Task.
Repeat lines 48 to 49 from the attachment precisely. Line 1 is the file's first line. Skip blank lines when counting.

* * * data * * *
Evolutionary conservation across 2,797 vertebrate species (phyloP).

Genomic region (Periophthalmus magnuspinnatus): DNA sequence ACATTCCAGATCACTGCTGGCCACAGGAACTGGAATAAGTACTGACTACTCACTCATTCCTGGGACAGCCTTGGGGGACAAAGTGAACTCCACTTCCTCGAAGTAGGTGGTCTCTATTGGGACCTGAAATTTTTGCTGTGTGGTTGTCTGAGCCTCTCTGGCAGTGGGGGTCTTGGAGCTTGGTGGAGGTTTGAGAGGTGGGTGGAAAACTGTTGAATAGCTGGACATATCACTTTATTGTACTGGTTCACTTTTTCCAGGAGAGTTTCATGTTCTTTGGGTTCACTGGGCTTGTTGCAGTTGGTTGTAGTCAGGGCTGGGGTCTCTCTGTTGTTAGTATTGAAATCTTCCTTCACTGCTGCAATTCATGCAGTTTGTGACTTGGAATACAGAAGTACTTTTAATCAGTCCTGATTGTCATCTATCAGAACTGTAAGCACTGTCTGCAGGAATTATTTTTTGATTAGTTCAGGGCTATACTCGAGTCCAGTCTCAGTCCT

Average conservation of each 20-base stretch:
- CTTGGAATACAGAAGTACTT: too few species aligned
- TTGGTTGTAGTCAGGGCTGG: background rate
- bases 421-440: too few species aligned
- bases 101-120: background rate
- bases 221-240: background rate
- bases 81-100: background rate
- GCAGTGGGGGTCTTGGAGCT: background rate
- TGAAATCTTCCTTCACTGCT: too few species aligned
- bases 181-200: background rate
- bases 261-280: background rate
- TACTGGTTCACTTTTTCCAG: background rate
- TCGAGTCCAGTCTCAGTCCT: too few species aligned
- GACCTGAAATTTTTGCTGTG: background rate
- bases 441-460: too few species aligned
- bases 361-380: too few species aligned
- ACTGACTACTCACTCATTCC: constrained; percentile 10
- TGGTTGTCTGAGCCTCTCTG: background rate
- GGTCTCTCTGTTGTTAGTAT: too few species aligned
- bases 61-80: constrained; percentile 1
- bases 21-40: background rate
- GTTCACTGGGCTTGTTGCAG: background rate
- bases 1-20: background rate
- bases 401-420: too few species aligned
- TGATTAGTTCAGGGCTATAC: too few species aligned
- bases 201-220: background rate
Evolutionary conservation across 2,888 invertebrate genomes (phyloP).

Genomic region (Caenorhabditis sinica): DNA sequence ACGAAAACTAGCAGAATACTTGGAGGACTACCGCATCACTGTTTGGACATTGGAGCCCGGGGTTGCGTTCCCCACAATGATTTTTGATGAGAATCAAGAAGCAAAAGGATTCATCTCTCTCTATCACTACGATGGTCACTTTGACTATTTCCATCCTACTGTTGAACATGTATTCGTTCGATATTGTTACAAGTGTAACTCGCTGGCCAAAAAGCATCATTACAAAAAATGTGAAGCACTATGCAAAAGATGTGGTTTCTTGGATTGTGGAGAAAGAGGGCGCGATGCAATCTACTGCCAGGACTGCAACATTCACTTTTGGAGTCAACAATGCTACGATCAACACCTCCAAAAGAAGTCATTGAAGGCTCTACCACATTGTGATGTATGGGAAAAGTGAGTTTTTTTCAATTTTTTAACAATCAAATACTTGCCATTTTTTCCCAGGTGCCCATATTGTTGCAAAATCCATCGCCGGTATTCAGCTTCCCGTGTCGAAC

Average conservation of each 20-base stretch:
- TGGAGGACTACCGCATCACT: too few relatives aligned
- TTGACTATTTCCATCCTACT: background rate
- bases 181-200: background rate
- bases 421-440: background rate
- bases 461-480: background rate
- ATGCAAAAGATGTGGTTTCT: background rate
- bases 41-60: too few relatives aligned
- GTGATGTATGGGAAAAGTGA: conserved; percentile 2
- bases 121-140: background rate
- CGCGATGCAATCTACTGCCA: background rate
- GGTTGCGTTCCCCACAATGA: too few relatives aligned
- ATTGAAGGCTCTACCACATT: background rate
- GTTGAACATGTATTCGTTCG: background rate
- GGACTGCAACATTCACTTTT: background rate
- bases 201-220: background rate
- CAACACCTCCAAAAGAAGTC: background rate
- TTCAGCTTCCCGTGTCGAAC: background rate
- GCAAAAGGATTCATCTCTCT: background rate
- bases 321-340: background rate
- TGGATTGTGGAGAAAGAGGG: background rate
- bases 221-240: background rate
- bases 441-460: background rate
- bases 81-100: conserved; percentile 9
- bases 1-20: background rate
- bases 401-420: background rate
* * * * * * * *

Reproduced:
- TTCAGCTTCCCGTGTCGAAC: background rate
- GCAAAAGGATTCATCTCTCT: background rate